The International Criminal Court said on Wednesday it was investigating several potential war crimes including murder in Mali, months after finding an ex-jihadist guilty and liable for millions worth of damage in the landlocked country.
“Our investigations are continuing (into) other crimes… sexual crimes and crimes against peacekeepers, killings and all those,” ICC chief prosecutor Fatou Bensouda told reporters in Bamako.
The Hague-based tribunal said in August that ex-jihadist Ahmad al-Faqi al-Mahdi caused 2.7 million euros worth of damage when he destroyed several fabled shrines in Timbuktu, in northern Mali, during the jihadist takeover there in 2012.
The judges further ordered that the Malian state as well as the international community be compensated with a symbolic amount of one euro for the damages suffered.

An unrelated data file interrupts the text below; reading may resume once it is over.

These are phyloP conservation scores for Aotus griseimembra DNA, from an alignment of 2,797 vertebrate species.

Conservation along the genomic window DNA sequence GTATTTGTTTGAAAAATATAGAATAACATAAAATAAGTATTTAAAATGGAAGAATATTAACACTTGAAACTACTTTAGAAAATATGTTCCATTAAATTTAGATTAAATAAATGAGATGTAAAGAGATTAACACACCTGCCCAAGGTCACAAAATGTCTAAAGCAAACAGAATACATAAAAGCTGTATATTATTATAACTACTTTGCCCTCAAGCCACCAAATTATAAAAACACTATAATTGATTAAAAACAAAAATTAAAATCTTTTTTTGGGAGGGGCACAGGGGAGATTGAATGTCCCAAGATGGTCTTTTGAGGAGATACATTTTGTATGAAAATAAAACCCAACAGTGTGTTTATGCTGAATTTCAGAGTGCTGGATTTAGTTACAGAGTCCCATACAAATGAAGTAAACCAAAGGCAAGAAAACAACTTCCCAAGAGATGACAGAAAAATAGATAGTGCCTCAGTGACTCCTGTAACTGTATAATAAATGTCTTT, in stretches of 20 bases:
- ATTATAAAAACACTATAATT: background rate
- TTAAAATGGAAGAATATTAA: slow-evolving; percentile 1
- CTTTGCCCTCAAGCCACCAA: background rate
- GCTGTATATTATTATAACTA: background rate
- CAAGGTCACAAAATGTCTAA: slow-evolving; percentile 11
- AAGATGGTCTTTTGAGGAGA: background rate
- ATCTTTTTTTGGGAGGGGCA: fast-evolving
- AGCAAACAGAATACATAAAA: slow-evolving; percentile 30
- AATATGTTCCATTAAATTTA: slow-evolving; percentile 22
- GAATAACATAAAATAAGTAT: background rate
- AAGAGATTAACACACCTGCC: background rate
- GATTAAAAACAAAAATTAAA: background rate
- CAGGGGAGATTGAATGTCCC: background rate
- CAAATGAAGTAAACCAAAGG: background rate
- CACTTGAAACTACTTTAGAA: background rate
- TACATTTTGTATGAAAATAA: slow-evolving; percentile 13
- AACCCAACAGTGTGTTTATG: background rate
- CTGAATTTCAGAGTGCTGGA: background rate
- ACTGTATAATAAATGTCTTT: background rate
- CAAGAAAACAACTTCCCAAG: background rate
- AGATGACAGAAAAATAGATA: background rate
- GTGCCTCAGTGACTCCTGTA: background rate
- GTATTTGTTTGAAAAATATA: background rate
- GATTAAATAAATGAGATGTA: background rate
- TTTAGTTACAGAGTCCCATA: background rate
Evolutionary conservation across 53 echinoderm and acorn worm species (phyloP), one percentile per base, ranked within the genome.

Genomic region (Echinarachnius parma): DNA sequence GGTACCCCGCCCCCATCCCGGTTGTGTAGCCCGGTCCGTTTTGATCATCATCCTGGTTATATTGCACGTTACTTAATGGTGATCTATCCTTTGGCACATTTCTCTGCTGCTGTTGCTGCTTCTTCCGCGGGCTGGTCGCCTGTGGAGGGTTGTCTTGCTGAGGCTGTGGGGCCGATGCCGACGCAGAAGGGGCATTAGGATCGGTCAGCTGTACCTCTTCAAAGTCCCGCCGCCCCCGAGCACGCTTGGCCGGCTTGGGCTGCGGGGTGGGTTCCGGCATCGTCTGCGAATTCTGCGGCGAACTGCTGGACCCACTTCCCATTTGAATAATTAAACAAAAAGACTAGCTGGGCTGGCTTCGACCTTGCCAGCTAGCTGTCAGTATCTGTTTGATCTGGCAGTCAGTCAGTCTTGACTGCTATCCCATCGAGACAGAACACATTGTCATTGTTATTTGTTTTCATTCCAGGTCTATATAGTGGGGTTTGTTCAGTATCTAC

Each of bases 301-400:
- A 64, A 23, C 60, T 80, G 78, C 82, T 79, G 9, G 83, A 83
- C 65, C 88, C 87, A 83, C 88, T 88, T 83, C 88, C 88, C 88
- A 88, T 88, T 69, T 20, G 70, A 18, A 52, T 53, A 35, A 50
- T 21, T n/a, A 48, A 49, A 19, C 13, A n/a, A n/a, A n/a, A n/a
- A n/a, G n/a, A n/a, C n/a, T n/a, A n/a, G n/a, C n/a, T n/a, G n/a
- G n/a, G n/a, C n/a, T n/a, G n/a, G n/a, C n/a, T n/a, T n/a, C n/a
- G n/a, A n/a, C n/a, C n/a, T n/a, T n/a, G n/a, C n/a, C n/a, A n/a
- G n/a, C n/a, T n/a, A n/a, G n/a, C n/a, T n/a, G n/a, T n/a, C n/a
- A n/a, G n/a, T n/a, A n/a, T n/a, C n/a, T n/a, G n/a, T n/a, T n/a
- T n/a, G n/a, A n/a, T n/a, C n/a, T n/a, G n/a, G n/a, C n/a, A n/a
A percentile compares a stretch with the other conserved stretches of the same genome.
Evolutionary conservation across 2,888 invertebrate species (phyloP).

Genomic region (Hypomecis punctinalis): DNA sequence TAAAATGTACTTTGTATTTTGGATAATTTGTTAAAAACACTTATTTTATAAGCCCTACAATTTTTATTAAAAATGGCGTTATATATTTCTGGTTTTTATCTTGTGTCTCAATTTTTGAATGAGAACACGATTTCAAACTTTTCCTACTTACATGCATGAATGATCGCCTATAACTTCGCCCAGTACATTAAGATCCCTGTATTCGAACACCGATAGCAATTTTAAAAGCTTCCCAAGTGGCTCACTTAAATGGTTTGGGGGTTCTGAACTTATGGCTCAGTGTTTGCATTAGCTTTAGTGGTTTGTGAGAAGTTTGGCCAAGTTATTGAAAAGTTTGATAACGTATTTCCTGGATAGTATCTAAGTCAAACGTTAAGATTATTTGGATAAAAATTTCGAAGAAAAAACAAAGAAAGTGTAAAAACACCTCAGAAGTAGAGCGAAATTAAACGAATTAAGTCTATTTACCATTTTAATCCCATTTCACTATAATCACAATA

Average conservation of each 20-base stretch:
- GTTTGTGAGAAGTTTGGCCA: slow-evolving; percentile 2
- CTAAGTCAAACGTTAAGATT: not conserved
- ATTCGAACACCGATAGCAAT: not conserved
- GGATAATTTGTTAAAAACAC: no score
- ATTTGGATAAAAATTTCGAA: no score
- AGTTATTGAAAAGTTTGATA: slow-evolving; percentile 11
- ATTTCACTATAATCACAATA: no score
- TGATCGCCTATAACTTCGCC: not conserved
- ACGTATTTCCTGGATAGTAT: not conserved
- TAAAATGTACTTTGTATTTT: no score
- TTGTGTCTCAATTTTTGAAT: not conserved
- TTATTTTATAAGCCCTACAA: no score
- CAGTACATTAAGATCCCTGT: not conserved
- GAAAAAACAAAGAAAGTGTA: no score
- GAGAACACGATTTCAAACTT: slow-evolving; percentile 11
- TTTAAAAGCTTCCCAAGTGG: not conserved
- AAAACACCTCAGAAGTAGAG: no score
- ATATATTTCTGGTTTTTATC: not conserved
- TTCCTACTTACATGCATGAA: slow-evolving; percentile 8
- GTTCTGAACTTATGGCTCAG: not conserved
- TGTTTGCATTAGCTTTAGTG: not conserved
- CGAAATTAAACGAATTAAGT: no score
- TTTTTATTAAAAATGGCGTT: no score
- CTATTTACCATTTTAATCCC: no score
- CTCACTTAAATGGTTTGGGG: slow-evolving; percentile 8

Al-Mahdi was jailed for nine years in 2016 after he pleaded guilty to directing attacks on the UNESCO world heritage site and apologized to the Timbuktu community.
It was a landmark case for the ICC as it was the first time a jihadist had pleaded guilty to a war crimes charge.
Bensouda said the court was expanding its investigation in Mali, which is home to a 13,000-strong UN peacekeeping mission.
“I am not in position to talk about what else is being done regards to Al-Mahdi proper but all I can tell you the court is looking at other crimes within the context of our investigations in Mali,” she said.